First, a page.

Survey shows: 59% of medtech firms in Ireland increased sales in 2015
Ireland’s reputation as a major global hub for the medtech sector has grown in stature in recent years with 18 of the top 25 medtech companies in the world now operating here. This looks set to continue, as 77% of companies plan to launch new products and services in the next three years, according to a survey of medical device manufacturers and specialist precision engineering firms conducted by Ipsos MRBI on behalf of AIB and Ibec.
The sector has shown remarkable resilience during the recession with growth in exports and employment. Half those surveyed have an annual turnover of more than €5 million and exports by the sector in 2014 amounted to €8.5 billion or approximately 10% of total exports. Encouragingly, 58% of the firms surveyed are Irish owned.
The industry is highly innovative and dynamic and the source of high-skill, high-tech jobs. Overall the medtech sector employs over 27,000 staff placing Ireland as the country with the highest number of people working in the industry in Europe per capita.
The sector is widely dispersed geographically with several clusters. Almost 50% of the sector’s overall employment is in the Western region and just 16% of those surveyed were based in Dublin. 48% employ over 50 staff and 72% expect to hire more staff in the next three years.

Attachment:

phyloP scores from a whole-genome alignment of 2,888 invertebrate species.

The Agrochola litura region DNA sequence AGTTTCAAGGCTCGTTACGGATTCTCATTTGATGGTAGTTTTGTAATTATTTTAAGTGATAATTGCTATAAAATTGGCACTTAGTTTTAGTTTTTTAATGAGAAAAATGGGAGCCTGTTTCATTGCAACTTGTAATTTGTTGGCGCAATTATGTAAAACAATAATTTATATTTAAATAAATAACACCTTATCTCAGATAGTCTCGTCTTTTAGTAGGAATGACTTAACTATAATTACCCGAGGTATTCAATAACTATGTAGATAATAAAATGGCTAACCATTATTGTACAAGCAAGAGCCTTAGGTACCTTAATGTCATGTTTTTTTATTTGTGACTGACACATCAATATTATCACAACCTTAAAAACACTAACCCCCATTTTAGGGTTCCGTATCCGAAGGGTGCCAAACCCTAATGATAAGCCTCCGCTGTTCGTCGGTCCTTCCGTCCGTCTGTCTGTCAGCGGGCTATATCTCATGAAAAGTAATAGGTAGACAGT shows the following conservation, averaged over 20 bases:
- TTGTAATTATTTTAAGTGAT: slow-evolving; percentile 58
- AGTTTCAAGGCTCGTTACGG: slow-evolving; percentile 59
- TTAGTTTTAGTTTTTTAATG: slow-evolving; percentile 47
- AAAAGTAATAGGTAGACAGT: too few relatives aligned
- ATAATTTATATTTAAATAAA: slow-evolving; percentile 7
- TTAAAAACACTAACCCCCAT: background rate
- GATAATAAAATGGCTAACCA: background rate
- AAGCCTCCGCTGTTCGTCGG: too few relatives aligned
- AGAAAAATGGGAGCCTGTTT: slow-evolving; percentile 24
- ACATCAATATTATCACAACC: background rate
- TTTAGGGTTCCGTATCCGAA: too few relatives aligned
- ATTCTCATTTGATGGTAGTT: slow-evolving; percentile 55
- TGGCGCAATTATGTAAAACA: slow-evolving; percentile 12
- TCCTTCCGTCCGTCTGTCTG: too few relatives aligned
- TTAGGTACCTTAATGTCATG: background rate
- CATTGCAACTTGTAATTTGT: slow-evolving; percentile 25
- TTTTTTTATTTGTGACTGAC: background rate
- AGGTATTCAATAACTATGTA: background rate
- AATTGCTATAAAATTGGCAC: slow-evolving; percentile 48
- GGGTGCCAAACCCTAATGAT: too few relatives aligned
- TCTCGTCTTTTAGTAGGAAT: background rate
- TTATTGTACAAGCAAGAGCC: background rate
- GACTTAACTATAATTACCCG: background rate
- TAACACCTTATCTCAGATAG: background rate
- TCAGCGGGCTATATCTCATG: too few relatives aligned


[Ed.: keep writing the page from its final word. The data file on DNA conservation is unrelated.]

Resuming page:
Increased demand in overseas markets is a major opportunity according to 56% of those surveyed, with operational excellence, increased output and development of new products also highlighted.
Encouragingly, 87% plan to invest in new equipment and technology. On the challenges facing the sector, 67% cite profitability, while increased overhead costs, reduced demand, energy costs and exchange rates are also singled out.
Ibec’s Director of Medtech and Engineering Sectors, Sinead Keogh, said: “This is an exciting time for medtech in Ireland as the sector continues to grow with more than €960 million in investment over the past two years and more than a third of all medtech investment in Europe coming to Ireland. We need to keep pace with the growth of the sector with over 2,000 new jobs announced across the country since 2014. The industry will need to compete to continue to attract the best talent and ensure that the increased number of students taking science, technology, engineering, and maths subjects for their Leaving Certificate, pursue careers in medtech.”
AIB’s Head of Healthcare and Life Sciences, Anne Bannon, said: “Ireland is already a leading player in the global medtech industry and has the opportunity to become an even more significant global hub. Investment by the world’s top medtech companies in Ireland has led to the emergence of a growing number of indigenous innovation-led companies along the entire value chain, which have invested in R&D and developed proprietary products. A growing number of exciting research-based medtech start-ups and spinouts are also emerging from research centres and academic institutions. Our research shows that the vast majority of companies plan to invest in R&D, new equipment or new products over the next three years. The new healthcare market place rewards companies that work with hospitals to cut costs and improve patient outcomes.”